• Hi Guest!

    The costs of running this forum are covered by Sea Lion Press. If you'd like to help support the company and the forum, visit patreon.com/sealionpress

WI: No Kerensky Offensive.

Creekmench

A shade of indigo
Pronouns
He/him
The Kerensky Offensive was supposed to be a morale booster for Provisional Government, but it fell apart at the seams to a German counter-offensive which led to the July Days, the Kornilov Affair, and finally the October Revolution later that year, but what if Russia stayed on the defensive as long as possible. While the chain of events leading to Lenin is disrupted I doubt the Government will last until 1919. I'm not saying that the Bolsheviks are inevitable, but I doubt the nascent Russian Republic can build liberal democracy in this environment.

https://en.wikipedia.org/wiki/Kerensky_Offensive
 

Nyvis

Token Marxist
Location
Paris
Pronouns
She/Her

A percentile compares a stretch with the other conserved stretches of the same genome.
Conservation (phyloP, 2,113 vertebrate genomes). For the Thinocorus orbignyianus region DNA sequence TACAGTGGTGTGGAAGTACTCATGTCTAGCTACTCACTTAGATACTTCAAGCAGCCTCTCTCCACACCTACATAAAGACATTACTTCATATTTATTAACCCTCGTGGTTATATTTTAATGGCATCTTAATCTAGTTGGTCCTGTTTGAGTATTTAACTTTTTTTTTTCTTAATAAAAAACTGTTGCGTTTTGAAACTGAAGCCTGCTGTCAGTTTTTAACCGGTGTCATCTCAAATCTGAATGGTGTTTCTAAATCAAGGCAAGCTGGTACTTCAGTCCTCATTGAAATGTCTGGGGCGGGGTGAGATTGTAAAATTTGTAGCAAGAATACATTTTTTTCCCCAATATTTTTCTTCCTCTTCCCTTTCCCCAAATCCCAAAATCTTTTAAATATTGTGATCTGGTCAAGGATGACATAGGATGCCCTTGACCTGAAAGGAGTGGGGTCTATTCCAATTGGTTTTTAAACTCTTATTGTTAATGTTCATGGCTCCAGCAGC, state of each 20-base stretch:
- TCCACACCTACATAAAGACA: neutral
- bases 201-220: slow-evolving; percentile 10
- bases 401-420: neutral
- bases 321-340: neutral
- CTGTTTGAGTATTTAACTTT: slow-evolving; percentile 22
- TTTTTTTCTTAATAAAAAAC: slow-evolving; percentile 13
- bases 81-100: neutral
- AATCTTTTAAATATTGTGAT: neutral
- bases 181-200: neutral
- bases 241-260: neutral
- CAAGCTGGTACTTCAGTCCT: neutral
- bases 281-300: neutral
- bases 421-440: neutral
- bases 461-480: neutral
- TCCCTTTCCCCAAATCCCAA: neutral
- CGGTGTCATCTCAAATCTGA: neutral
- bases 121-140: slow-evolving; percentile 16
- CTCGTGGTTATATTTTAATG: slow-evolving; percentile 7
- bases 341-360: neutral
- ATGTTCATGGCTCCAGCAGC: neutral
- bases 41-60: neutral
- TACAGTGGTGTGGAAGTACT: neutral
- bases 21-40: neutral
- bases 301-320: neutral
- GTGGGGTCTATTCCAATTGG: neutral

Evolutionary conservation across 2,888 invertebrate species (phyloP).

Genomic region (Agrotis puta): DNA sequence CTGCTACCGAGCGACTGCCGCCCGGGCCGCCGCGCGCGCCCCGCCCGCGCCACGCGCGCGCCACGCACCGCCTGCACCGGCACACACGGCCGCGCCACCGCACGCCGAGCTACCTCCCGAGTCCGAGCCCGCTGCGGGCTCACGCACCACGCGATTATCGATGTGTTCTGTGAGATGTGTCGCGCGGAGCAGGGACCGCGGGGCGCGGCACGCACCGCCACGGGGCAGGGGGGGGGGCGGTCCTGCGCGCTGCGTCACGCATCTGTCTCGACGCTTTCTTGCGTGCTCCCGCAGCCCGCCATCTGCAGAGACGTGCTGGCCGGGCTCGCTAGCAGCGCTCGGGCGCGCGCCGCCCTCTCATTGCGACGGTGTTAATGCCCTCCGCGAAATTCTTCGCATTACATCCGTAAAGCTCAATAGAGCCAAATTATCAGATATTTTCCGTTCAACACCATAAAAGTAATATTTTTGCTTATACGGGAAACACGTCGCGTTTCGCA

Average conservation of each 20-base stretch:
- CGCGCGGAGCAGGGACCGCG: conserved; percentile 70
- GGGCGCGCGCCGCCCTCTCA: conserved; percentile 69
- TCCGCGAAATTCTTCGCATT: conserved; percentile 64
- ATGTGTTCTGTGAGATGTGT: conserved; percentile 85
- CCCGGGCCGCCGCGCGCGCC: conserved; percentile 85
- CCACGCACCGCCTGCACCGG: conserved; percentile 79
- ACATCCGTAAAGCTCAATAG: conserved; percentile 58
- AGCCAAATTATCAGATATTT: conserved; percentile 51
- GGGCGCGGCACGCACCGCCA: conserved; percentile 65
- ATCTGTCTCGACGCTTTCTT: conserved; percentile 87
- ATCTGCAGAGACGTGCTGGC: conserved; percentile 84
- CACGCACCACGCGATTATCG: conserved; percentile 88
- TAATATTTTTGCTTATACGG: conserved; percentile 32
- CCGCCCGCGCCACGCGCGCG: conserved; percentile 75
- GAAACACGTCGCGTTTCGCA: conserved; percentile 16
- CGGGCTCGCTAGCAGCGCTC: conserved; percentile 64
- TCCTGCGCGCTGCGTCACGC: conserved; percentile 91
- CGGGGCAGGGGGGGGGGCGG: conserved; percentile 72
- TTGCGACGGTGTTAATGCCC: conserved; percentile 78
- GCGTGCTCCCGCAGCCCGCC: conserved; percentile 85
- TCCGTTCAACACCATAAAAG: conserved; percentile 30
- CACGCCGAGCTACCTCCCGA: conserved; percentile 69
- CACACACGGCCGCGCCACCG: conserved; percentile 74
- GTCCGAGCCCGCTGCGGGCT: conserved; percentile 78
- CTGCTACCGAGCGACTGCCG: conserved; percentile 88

Russia was losing the war badly even before the offensive, and Germany was going to force their hand. It's going to be a lot less bloody and give them a better fighting chance, but can they really last until the Germans break in the west?

The main impediment remain Kerensky. The best hope Russia has is the right SR and Mensheviks giving up a bit on their hard stageist stance and support for a bourgeois government no one wanted in favour of a socialist unity one. There was quite a call for it within the party ranks. If they can offer that before they bleed support to the Bolsheviks and negotiate a better peace due to the lack of offensive, they would be doing pretty decently. You still have to resolve tension between the SR and Menshevik party heads who will want a parliamentary republic, and the soviets who have they own model. And unlike Weimar, I'm not sure the parliamentary forces will emerge victorious.

Of course, this really depends on how you prevent the offensive and if Kerensky try to remain in power.
 

Ricardolindo

Well-known member
Location
Portugal
Russia was losing the war badly even before the offensive, and Germany was going to force their hand. It's going to be a lot less bloody and give them a better fighting chance, but can they really last until the Germans break in the west?